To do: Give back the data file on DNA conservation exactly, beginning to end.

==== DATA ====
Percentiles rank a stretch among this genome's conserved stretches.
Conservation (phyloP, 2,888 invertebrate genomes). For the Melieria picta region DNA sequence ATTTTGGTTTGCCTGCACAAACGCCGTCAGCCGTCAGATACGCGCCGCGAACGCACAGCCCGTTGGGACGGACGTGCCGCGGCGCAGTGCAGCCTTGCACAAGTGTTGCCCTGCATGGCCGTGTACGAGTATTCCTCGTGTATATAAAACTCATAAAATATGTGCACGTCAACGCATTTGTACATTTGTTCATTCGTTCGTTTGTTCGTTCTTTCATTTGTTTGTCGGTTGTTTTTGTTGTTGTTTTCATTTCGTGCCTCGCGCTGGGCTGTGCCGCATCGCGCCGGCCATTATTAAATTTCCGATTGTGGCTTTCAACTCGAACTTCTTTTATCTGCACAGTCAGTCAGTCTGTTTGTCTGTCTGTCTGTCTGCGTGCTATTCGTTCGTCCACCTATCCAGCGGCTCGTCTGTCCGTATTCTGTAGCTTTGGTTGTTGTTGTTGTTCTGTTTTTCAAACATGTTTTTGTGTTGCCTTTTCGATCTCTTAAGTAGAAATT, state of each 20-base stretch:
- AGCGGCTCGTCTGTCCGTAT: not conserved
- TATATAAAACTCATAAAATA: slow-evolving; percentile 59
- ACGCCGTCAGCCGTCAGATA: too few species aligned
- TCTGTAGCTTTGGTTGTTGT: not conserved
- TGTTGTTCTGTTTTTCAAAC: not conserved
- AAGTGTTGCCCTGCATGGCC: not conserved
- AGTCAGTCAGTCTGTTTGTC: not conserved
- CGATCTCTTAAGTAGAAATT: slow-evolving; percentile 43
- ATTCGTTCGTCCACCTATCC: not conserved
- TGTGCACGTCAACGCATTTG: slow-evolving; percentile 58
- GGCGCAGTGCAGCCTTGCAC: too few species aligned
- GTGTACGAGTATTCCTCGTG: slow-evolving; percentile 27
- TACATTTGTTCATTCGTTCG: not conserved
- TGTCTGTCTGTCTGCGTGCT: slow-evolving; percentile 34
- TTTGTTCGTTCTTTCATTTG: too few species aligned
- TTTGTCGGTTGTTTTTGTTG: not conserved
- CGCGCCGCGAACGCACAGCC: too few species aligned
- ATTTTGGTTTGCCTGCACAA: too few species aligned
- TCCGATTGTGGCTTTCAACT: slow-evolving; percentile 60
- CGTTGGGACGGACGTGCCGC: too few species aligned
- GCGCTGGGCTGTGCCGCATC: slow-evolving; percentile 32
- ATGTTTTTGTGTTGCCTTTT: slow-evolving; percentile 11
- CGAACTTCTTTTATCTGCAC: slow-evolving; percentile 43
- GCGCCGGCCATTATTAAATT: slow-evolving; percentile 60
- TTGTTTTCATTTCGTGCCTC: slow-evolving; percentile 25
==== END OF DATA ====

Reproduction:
Percentiles rank a stretch among this genome's conserved stretches.
Conservation (phyloP, 2,888 invertebrate genomes). For the Melieria picta region DNA sequence ATTTTGGTTTGCCTGCACAAACGCCGTCAGCCGTCAGATACGCGCCGCGAACGCACAGCCCGTTGGGACGGACGTGCCGCGGCGCAGTGCAGCCTTGCACAAGTGTTGCCCTGCATGGCCGTGTACGAGTATTCCTCGTGTATATAAAACTCATAAAATATGTGCACGTCAACGCATTTGTACATTTGTTCATTCGTTCGTTTGTTCGTTCTTTCATTTGTTTGTCGGTTGTTTTTGTTGTTGTTTTCATTTCGTGCCTCGCGCTGGGCTGTGCCGCATCGCGCCGGCCATTATTAAATTTCCGATTGTGGCTTTCAACTCGAACTTCTTTTATCTGCACAGTCAGTCAGTCTGTTTGTCTGTCTGTCTGTCTGCGTGCTATTCGTTCGTCCACCTATCCAGCGGCTCGTCTGTCCGTATTCTGTAGCTTTGGTTGTTGTTGTTGTTCTGTTTTTCAAACATGTTTTTGTGTTGCCTTTTCGATCTCTTAAGTAGAAATT, state of each 20-base stretch:
- AGCGGCTCGTCTGTCCGTAT: not conserved
- TATATAAAACTCATAAAATA: slow-evolving; percentile 59
- ACGCCGTCAGCCGTCAGATA: too few species aligned
- TCTGTAGCTTTGGTTGTTGT: not conserved
- TGTTGTTCTGTTTTTCAAAC: not conserved
- AAGTGTTGCCCTGCATGGCC: not conserved
- AGTCAGTCAGTCTGTTTGTC: not conserved
- CGATCTCTTAAGTAGAAATT: slow-evolving; percentile 43
- ATTCGTTCGTCCACCTATCC: not conserved
- TGTGCACGTCAACGCATTTG: slow-evolving; percentile 58
- GGCGCAGTGCAGCCTTGCAC: too few species aligned
- GTGTACGAGTATTCCTCGTG: slow-evolving; percentile 27
- TACATTTGTTCATTCGTTCG: not conserved
- TGTCTGTCTGTCTGCGTGCT: slow-evolving; percentile 34
- TTTGTTCGTTCTTTCATTTG: too few species aligned
- TTTGTCGGTTGTTTTTGTTG: not conserved
- CGCGCCGCGAACGCACAGCC: too few species aligned
- ATTTTGGTTTGCCTGCACAA: too few species aligned
- TCCGATTGTGGCTTTCAACT: slow-evolving; percentile 60
- CGTTGGGACGGACGTGCCGC: too few species aligned
- GCGCTGGGCTGTGCCGCATC: slow-evolving; percentile 32
- ATGTTTTTGTGTTGCCTTTT: slow-evolving; percentile 11
- CGAACTTCTTTTATCTGCAC: slow-evolving; percentile 43
- GCGCCGGCCATTATTAAATT: slow-evolving; percentile 60
- TTGTTTTCATTTCGTGCCTC: slow-evolving; percentile 25